shadow_tr
facebook
rss feed
NewWave Logo

Seminar to Highlight Latest Cancer Research

November 17, 2006

Madeline Vann
mvann@tulane.edu

The search for a cancer cure begins in a lab, under a microscope. Recognition of the importance of cancer research is the driving force behind the third annual Mauvernay Research Excellence Seminar, a day-long series of posters and presentations exploring the latest in cancer research at Tulane.

111706_cancer1


Frank Jones (above) and six other Tulane cancer researchers will be recognized for their work contributing to the fight against cancer at the third annual Mauvernay Research Excellence Seminar on Nov. 20. (Photo by Virginia Horner)


The seminar, which is open to the local scientific community, takes place on Monday (Nov. 20) from 9 a.m. to 1:30 p.m. in the first-floor conference room and atrium of the J. Bennett Johnston Building, 1324 Tulane Ave.

As part of the seminar, a research excellence award will be presented to Tulane associate professor of biochemistry Frank Jones, and six other Tulane cancer researchers also will be recognized for their work.

"Taking time to acknowledge the hard work our cancer researchers do in the lab is an important contribution to the fight against cancer," says Roy Weiner, director of the Tulane Cancer Center. "It can take many years to bring discoveries from the bench to the bedside, so we appreciate the opportunity to honor our dedicated researchers."

The Mauvernay Research Excellence Seminar was established in 2003 by Tulane University with support from Debiopharm S.A., a Swiss drug development company. The Mauvernay Research Excellence Award is presented to a member of the Tulane faculty to recognize and honor outstanding and innovative research identifying targets for cancer drug discovery.

The research of this year's recipient, Jones, involves new treatment options for advanced metastatic breast cancer. Jones will deliver the Mauvernay Scholar Address after being presented with his award by Tulane President Scott Cowen and visiting representatives from Debiopharm.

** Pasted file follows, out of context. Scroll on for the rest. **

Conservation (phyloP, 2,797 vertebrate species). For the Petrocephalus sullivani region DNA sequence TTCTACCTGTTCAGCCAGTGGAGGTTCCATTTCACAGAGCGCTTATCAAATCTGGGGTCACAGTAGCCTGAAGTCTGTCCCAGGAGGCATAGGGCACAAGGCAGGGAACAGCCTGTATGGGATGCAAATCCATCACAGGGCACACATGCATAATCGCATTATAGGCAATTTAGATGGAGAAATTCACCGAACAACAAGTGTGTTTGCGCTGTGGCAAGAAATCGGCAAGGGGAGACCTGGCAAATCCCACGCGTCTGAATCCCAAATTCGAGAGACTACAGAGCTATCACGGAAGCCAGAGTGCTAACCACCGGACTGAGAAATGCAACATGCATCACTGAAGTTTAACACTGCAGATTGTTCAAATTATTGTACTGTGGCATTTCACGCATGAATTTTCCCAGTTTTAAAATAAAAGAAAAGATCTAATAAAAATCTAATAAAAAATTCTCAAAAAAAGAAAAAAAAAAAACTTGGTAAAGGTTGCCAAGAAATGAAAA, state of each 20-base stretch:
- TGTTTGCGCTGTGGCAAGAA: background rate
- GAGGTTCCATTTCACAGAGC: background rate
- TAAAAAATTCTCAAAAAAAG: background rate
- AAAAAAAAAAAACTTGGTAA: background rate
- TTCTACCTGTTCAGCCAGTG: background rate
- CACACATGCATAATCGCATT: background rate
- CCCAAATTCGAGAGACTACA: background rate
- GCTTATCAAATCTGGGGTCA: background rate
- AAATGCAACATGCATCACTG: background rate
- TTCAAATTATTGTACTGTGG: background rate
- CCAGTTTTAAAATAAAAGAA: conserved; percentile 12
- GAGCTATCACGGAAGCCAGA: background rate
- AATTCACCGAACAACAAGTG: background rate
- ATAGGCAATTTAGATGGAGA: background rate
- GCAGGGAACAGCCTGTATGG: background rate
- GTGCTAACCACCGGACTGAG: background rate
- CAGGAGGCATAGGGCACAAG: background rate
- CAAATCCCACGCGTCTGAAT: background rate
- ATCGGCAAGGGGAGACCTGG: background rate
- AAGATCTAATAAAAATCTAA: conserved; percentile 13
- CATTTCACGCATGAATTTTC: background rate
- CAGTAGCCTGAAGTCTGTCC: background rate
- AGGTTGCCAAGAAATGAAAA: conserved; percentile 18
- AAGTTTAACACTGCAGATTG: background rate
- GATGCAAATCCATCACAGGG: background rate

"We are also honored to be able to welcome three distinguished speakers to our seminar this year," said Weiner. "Priscilla Furth from Georgetown University, Brian Druker from the Oregon Health and Science University Cancer Institute, and Paul Marks from Memorial Sloan-Kettering Cancer Center are scientists of the highest caliber, and we urge our colleagues in the local scientific community to attend the seminar and to enjoy their presentations along with us."

Both Druker and Marks are members of the prestigious National Academies of Science. In addition to Jones, six other Tulane cancer researchers will be recognized as honorees and will present posters at this year's Mauvernay Seminar:

  • Krishna Agrawal, chair and Regents Professor of Pharmacology; 
  • Michael Brumlik, assistant professor of medicine, Section of Hematology and Medical Oncology; 
  • Matthew Burrow, assistant professor of medicine, Section of Hematology and Medical Oncology; 
  • Srikanta Dash, associate professor of pathology, and director, Hepatitis Research Laboratory 
  • Cindy Morris, associate professor of microbiology and immunology; and 
  • Brian Rowan, associate professor of structural and cellular biology.

More seminar information about the Mauvernay speakers, honorees, their research and the day's agenda, is available online or by contacting Melanie Cross at 504-988-6592.

Tulane University, New Orleans, LA 70118 504-865-5000 website@tulane.edu